The Nissan Leaf has been around since 2010. This car is probably the best known electric vehicle in Ireland and it has played its part in the ESB marketing for EVs. The Leaf has recently received a huge update and it is starting to improve in the area that deters most potential customers – range anxiety. The new Leaf has a claimed reach of 250km and while this is very good, we wonder if it’ll be enough to attract some more early adapters to plug in.
If you’re in the market for an electric vehicle you will already be armed with the fact that if you put the foot to the floor you will receive instant torque. This is probably your ammunition for all of those naysayers out there. Unfortunately, instant torque is as thrilling as it gets in an electric vehicle because actually getting from 0-100 km/h can be achieved in 11.5 seconds. On-paper that figure isn’t too impressive but while driving around cities this machine is a nippy little car. We’re told that the maximum power of the engine is 80kW, which in conventional terms translates as 107 bhp. The maximum torque of the vehicle is 254Nm. Top speed according to Nissan is 144 km/h.
What is astonishing about the Leaf is how conventional this fully electric vehicle actually feels when you bring it onto the open road. If this car wasn’t silent and had the sounds of a conventional engine coming from under the hood the only thing that would give away the fact that it’s an electric vehicle is the instant delivery of torque when you put the foot down. On the open road it rides smoothly and when it comes to twists in the road it doesn’t throw up any major flaws. However, and this bring me back to range anxiety – it may deal with the motorway well in terms of drive, but if you drive at motorway speeds for a prolonged period the range drops faster than it should. People who do opt for an electric vehicle will know in advance that driving styles of potential owners must change to get the best possible range from their vehicles.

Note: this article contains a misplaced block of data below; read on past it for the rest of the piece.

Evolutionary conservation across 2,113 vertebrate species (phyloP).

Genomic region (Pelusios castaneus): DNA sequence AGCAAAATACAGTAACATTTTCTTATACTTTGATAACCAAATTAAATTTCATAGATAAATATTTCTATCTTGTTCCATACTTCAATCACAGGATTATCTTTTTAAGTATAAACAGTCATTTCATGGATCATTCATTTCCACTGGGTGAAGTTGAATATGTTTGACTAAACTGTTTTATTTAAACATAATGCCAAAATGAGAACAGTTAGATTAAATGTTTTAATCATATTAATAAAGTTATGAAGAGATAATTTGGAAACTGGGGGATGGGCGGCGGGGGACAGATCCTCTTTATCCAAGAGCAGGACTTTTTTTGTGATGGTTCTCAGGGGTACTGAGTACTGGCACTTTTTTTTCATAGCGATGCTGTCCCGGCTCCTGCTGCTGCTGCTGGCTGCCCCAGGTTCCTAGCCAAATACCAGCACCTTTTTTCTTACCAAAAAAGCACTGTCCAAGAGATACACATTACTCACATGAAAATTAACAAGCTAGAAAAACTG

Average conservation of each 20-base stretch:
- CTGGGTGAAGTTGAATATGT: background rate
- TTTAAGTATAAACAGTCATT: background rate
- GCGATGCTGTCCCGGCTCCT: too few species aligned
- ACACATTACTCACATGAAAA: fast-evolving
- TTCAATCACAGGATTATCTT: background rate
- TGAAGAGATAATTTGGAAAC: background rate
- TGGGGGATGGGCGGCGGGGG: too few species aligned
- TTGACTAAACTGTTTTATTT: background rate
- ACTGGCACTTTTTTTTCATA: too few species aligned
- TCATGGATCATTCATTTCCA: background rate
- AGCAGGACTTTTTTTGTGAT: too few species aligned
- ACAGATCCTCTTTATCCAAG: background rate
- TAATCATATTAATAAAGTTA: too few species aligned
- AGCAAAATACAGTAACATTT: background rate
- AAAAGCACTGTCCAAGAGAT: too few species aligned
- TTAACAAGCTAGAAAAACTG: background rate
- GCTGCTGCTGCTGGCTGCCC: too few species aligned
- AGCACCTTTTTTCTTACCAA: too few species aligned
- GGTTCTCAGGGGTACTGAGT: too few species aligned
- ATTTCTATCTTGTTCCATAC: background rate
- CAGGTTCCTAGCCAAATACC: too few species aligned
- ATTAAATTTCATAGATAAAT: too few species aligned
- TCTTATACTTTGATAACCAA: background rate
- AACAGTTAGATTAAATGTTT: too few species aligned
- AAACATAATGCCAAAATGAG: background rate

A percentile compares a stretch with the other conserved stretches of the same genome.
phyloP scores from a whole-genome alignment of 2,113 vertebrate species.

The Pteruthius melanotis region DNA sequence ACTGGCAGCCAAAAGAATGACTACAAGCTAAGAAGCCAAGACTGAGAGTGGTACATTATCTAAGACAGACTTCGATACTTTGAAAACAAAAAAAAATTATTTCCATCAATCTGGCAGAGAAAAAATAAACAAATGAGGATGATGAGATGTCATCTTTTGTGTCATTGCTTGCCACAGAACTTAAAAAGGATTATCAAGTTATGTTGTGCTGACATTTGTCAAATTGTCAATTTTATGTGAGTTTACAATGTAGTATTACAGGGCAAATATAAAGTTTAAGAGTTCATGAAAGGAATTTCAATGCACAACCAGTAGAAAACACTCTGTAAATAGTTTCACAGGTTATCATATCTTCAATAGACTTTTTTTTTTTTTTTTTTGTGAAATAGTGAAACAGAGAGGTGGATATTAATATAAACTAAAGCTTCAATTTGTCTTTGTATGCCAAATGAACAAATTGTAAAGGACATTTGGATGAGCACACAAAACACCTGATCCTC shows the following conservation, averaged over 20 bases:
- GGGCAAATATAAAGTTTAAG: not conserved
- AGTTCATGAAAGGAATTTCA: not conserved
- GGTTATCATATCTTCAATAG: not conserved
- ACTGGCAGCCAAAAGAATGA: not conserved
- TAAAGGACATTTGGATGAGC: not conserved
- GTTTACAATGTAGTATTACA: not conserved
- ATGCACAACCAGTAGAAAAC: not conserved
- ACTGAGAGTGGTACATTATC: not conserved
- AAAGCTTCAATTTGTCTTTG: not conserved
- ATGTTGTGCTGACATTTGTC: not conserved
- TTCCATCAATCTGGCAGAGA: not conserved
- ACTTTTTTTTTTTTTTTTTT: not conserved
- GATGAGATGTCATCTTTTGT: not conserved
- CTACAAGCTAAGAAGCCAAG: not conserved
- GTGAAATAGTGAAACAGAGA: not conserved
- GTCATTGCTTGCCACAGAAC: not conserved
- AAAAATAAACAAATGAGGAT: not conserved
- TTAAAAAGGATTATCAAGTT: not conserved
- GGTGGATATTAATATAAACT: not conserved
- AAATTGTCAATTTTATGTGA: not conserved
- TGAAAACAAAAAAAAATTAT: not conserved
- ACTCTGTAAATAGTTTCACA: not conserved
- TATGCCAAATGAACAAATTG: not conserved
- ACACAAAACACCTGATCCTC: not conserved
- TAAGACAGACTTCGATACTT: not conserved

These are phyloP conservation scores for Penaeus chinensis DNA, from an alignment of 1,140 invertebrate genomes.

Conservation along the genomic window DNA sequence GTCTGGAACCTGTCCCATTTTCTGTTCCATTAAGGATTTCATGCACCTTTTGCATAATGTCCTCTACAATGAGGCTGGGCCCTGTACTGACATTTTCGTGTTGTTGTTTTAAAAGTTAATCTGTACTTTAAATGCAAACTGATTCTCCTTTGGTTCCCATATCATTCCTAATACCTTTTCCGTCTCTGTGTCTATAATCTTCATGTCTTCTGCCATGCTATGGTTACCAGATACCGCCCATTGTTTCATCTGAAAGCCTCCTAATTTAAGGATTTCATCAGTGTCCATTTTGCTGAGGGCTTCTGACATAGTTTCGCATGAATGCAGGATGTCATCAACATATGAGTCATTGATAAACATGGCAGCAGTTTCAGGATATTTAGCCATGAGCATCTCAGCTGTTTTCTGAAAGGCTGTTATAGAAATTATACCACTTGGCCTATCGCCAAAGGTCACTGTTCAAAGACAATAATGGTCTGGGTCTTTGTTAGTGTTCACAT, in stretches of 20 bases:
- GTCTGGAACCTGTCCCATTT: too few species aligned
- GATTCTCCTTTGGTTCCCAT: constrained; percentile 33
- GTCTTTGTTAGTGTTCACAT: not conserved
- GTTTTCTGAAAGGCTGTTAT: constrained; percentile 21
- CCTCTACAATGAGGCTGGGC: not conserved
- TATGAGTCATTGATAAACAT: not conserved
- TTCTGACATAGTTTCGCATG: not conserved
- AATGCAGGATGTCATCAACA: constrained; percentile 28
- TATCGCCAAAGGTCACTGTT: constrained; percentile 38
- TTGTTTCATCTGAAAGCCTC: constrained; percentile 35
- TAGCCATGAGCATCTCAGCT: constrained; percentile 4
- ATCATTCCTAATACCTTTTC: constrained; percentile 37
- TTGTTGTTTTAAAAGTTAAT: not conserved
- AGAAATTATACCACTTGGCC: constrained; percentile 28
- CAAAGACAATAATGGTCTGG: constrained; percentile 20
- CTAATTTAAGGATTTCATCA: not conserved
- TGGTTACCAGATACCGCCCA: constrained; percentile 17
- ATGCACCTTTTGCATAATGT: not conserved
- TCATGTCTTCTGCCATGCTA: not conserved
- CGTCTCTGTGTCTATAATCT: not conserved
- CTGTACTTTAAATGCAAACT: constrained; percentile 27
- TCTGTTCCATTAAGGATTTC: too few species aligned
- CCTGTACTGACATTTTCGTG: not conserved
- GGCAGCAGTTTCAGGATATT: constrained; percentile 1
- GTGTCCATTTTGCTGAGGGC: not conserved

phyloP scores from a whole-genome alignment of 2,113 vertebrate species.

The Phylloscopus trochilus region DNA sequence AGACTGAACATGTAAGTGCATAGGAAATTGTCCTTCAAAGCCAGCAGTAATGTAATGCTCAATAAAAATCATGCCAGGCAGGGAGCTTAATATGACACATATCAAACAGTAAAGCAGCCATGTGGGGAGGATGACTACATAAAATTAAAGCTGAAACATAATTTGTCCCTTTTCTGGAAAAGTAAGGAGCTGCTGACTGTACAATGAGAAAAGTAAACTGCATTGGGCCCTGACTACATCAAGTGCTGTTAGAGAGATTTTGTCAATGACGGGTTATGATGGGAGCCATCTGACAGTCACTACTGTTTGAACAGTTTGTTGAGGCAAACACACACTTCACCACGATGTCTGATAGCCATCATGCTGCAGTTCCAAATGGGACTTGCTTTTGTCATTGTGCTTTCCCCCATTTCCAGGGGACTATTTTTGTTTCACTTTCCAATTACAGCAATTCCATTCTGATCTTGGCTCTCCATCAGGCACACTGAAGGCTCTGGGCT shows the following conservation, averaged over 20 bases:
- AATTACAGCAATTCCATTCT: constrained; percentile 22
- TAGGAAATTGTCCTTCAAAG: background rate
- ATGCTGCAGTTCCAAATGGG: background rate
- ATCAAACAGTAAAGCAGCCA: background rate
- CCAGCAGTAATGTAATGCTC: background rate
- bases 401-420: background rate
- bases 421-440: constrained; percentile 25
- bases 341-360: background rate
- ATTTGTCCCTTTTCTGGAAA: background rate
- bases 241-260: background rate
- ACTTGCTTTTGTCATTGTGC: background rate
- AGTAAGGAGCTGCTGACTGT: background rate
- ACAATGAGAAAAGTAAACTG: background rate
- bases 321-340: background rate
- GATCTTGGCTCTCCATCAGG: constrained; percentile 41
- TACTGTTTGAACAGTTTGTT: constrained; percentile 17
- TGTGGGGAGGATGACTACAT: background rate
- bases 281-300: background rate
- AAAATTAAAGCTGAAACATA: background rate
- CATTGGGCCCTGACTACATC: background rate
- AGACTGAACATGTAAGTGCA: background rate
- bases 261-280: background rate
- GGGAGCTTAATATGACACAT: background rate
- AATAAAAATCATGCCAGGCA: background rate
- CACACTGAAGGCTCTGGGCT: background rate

At this point we usually give out about the grumble of a diesel engine but because this vehicle is fully electric there is nothing that be complained about in terms of engine noise. The silence of the engine does allow you to hear road and wind noise, but even at that the noise is not what we would describe as overly intrusive.
There is a fair amount of plastic on the dash of the Leaf but it isn’t cheap looking. The touch screen where you get all of the information about the vehicle looks dated and could do with some newer graphics.
The Nissan Leaf scored a full five stars in the Euro NCAP in 2012. For adult occupancy they scored 89%. The child occupancy result was very good too with the Leaf scoring 83%. This vehicle comes with six airbags, approaching vehicle sounds for pedestrians and ISOFIX child seat anchorage points.
Along with the very conventional looking Renault Fluence ZE, the Leaf is probably the most practical electric vehicle that is readily available to our markets. The boot offers 370 litres and four adults would fit in here without any discomfort. Both head and leg room is excellent.